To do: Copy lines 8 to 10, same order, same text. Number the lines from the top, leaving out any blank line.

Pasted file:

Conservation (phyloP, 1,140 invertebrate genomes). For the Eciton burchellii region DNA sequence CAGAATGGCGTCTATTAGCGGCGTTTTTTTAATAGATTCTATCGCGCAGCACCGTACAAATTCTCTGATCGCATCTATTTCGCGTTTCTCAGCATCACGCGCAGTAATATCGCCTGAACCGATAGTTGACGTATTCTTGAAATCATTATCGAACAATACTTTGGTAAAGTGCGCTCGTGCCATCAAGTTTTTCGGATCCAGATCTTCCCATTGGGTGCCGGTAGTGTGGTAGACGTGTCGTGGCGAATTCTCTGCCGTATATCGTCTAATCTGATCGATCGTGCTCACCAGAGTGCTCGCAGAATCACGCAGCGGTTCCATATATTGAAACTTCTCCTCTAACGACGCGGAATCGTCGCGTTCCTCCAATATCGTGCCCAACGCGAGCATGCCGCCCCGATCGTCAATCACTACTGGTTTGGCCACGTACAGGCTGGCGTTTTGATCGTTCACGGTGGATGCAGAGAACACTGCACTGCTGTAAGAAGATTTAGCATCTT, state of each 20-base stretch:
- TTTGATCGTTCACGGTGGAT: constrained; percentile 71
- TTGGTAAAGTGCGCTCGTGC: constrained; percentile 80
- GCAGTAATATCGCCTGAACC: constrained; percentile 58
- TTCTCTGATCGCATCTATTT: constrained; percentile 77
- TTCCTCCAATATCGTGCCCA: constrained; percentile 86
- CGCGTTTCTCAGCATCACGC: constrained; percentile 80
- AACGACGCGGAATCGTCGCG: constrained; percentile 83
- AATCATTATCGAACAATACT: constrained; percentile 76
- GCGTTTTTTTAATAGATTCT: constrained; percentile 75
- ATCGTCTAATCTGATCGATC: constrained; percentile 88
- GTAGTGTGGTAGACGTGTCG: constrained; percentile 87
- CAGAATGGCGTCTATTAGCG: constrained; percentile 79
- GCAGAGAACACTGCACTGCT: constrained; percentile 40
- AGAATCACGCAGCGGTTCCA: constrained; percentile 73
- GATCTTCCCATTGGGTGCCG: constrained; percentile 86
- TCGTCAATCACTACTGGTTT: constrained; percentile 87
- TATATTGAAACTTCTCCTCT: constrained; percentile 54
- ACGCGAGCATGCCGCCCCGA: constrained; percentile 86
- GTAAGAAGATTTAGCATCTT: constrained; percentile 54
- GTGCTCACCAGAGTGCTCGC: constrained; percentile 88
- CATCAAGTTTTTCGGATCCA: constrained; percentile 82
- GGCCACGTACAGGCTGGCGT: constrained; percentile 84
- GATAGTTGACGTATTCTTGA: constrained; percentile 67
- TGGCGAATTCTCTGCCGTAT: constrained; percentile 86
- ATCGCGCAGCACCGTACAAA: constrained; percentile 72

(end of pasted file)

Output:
- AACGACGCGGAATCGTCGCG: constrained; percentile 83
- AATCATTATCGAACAATACT: constrained; percentile 76
- GCGTTTTTTTAATAGATTCT: constrained; percentile 75